Supercomputer manufacturer Cray has launched in the U.S. a new sub-US$1 million supercomputer designated the Cray SX-6, capable of making eight trillion calculations per second (eight teraflops), the company said in a statement Tuesday.
The machine is a rebadged version of NEC Corp.'s SX-6, and the launch marks the first time that NEC supercomputers have been made available for sale in the U.S., following the lifting of import duties earlier this year, Cray said.
The SX-6 consists of up to 128 separate nodes; each node contains eight single-chip processors each capable of performing eight billion floating-point calculations per second (eight gigaflops). The nodes communicate through the SX-6's symmetric multiprocessor (SMP) shared memory system. The SX-6 offers shared memory of up to 64G bytes per node, memory bandwidth of up to 256G bytes per second per node, and an I/O bandwidth of 6.4G bytes per second per node, Cray said.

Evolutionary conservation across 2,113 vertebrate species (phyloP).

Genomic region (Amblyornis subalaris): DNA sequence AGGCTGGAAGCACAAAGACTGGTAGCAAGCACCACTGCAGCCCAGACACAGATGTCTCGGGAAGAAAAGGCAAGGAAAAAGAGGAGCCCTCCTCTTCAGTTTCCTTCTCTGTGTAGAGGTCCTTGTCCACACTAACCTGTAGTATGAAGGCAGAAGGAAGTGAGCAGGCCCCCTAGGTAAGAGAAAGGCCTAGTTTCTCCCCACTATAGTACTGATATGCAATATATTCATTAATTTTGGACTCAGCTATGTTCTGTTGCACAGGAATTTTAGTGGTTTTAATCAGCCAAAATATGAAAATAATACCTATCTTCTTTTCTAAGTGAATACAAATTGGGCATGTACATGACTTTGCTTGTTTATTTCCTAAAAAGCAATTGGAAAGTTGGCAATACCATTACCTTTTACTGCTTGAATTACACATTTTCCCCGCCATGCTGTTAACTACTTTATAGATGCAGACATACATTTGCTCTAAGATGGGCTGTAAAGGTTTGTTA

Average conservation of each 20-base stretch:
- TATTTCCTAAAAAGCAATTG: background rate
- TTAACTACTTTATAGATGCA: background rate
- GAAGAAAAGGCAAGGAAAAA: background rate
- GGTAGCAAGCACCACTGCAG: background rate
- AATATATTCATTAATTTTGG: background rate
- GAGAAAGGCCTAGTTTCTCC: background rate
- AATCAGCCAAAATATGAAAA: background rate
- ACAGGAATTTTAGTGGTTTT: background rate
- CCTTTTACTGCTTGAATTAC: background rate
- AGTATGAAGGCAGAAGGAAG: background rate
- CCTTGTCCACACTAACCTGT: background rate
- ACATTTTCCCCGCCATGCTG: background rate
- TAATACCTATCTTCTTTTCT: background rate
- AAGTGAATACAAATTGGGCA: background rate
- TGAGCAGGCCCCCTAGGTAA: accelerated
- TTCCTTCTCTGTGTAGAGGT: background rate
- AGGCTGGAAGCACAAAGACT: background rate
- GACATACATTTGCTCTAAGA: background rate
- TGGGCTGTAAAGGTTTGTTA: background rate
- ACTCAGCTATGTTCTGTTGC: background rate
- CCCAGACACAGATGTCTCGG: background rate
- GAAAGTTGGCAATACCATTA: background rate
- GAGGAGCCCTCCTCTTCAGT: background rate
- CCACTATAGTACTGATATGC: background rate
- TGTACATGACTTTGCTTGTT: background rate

Supercomputers are used for the heaviest number-crunching loads found in civilian, government and military applications. Typical applications include image and graphics processing, acoustic analysis, plus large-scale simulations for weather forecasting, fluid dynamics, automotive, aerospace and computational chemistry purposes.
NEC is a strong supporter of shared memory supercomputers. These have been vying with massively-parallel distributed memory machines for dominance in the supercomputer world.